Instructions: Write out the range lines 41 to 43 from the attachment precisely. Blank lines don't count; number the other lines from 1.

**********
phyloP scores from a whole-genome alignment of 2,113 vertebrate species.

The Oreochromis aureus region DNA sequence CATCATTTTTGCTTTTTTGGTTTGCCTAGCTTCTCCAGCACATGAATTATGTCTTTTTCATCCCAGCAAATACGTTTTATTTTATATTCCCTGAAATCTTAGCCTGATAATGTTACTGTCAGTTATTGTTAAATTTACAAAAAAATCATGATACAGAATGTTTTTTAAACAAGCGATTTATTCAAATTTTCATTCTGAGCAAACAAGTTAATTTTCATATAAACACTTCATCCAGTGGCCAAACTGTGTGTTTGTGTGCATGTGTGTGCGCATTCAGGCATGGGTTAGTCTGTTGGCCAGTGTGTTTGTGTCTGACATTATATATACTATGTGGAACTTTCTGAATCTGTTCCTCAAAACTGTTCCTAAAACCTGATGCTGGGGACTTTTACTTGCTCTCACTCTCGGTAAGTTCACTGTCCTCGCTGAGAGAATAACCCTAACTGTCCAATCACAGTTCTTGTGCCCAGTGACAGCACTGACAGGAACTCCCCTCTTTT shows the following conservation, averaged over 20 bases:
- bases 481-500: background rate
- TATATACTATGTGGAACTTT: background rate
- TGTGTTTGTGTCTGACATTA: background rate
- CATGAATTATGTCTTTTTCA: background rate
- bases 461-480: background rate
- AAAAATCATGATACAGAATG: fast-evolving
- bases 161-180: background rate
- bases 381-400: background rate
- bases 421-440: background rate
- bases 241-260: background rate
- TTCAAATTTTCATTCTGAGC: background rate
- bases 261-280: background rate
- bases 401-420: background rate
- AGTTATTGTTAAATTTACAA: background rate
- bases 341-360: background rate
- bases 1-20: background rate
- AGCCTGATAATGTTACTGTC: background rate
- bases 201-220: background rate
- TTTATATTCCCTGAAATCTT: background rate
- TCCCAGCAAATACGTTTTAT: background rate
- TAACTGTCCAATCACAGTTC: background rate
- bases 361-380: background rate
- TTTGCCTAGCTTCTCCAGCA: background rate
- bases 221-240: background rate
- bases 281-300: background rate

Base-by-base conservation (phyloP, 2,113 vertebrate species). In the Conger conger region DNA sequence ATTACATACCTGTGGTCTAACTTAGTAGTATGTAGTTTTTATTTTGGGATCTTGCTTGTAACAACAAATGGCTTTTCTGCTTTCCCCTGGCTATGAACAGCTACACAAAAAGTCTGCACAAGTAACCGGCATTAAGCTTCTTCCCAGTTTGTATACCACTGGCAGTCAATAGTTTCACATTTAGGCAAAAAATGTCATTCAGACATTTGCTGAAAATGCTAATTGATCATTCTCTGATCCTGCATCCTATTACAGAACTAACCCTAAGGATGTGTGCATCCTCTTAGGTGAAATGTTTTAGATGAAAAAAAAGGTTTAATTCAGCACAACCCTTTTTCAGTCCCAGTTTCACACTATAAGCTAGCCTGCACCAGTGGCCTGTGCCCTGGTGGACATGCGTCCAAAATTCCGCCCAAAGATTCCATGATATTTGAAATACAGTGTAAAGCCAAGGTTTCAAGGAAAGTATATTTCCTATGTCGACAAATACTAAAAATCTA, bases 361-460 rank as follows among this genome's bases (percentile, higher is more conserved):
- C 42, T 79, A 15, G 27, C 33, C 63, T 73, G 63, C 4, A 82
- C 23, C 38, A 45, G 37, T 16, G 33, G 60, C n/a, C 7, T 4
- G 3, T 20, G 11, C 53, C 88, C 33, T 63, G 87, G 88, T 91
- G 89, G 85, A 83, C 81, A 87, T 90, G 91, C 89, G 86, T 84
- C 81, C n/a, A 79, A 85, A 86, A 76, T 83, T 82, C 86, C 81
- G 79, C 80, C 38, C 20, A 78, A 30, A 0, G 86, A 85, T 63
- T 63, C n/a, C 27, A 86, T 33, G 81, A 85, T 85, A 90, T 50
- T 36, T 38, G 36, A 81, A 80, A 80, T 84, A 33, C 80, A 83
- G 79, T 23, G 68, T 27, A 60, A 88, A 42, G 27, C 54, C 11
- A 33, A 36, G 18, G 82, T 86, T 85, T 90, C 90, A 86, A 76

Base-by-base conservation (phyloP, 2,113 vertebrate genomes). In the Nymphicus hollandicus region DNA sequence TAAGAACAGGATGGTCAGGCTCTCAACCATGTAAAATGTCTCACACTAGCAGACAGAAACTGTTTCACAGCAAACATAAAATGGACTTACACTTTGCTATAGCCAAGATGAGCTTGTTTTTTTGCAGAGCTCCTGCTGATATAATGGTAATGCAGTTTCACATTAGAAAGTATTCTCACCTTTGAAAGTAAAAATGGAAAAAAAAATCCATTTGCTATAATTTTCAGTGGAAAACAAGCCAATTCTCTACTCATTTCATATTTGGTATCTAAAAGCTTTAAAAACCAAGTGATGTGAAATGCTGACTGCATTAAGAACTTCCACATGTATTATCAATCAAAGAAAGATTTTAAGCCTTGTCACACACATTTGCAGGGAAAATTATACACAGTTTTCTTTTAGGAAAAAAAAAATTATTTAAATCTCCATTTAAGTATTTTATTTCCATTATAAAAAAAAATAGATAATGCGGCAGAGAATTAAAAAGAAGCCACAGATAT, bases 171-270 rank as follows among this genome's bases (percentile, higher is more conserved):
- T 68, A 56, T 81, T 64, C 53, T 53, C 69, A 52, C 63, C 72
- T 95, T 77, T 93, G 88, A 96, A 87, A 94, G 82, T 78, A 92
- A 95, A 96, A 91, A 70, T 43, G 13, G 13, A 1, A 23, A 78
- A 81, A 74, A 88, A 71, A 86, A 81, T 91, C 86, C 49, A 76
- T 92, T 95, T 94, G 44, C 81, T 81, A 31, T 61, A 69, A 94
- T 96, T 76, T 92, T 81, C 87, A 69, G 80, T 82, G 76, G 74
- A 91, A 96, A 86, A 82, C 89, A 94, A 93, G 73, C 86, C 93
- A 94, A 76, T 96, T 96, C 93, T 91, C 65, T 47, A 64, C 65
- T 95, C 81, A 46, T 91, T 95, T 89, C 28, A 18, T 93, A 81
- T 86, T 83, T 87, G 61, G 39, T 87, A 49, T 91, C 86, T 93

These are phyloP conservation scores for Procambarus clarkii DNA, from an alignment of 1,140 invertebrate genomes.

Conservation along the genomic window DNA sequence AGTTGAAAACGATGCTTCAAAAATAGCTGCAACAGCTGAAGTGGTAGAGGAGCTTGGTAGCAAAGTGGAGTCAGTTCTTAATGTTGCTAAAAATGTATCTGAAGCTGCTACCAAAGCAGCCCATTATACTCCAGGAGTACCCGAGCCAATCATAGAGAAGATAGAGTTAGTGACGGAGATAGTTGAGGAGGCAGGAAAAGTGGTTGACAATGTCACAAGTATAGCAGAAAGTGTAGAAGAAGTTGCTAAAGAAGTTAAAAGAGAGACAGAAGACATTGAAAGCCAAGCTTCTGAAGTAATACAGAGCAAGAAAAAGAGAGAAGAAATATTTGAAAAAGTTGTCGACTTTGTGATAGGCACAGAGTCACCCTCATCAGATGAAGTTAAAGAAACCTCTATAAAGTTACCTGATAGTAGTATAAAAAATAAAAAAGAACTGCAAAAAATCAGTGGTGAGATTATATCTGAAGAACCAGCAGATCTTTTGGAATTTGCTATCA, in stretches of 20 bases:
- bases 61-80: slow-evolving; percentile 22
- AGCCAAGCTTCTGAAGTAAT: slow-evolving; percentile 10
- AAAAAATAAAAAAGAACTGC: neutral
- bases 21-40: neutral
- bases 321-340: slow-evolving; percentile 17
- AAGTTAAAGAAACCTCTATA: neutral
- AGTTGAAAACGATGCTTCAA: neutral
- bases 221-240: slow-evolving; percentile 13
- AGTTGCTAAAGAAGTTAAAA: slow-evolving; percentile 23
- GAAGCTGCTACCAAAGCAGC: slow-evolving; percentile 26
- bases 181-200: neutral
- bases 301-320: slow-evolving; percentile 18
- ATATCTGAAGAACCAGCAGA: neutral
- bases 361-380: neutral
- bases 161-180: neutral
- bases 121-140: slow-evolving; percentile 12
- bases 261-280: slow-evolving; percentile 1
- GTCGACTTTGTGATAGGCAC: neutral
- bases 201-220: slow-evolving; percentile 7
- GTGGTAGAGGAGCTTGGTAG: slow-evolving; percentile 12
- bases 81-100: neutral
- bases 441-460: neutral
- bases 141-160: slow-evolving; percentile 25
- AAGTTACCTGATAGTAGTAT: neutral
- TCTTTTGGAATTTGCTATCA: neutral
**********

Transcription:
- T 95, T 77, T 93, G 88, A 96, A 87, A 94, G 82, T 78, A 92
- A 95, A 96, A 91, A 70, T 43, G 13, G 13, A 1, A 23, A 78
- A 81, A 74, A 88, A 71, A 86, A 81, T 91, C 86, C 49, A 76